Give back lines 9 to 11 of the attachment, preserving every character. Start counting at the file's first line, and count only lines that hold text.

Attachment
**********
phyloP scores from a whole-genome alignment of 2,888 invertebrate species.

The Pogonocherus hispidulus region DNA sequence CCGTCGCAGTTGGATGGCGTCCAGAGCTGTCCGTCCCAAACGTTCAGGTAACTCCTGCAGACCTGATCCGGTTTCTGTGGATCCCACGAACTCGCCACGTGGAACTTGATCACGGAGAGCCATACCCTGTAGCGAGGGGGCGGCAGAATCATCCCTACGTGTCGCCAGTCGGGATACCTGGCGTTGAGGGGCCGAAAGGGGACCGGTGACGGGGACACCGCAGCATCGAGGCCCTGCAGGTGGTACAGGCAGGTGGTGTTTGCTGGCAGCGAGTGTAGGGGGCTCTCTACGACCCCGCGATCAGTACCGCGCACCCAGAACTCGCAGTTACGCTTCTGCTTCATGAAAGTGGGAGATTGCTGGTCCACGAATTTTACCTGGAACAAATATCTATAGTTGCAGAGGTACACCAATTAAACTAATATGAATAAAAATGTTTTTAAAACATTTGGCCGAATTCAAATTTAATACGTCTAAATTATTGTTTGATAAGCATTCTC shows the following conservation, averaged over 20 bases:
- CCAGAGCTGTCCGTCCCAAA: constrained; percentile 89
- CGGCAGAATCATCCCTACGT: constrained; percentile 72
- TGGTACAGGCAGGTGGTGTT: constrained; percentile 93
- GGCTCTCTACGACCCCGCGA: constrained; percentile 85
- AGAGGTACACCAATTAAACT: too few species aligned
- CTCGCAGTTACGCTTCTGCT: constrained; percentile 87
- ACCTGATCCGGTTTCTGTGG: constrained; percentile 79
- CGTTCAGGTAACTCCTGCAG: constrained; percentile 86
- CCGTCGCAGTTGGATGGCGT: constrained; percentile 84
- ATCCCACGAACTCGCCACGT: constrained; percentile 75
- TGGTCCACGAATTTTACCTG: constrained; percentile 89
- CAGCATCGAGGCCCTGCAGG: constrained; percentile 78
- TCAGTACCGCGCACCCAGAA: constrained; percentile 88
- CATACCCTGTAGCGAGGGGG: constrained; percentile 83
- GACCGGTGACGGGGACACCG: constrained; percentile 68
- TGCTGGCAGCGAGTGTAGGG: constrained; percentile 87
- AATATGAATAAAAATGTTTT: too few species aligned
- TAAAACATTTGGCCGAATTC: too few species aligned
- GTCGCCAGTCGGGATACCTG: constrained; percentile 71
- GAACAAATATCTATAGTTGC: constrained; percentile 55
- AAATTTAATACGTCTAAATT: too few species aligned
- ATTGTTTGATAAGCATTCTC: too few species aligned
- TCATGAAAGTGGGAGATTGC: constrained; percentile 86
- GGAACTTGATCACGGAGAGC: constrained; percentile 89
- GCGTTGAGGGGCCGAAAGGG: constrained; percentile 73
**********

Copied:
- ACCTGATCCGGTTTCTGTGG: constrained; percentile 79
- CGTTCAGGTAACTCCTGCAG: constrained; percentile 86
- CCGTCGCAGTTGGATGGCGT: constrained; percentile 84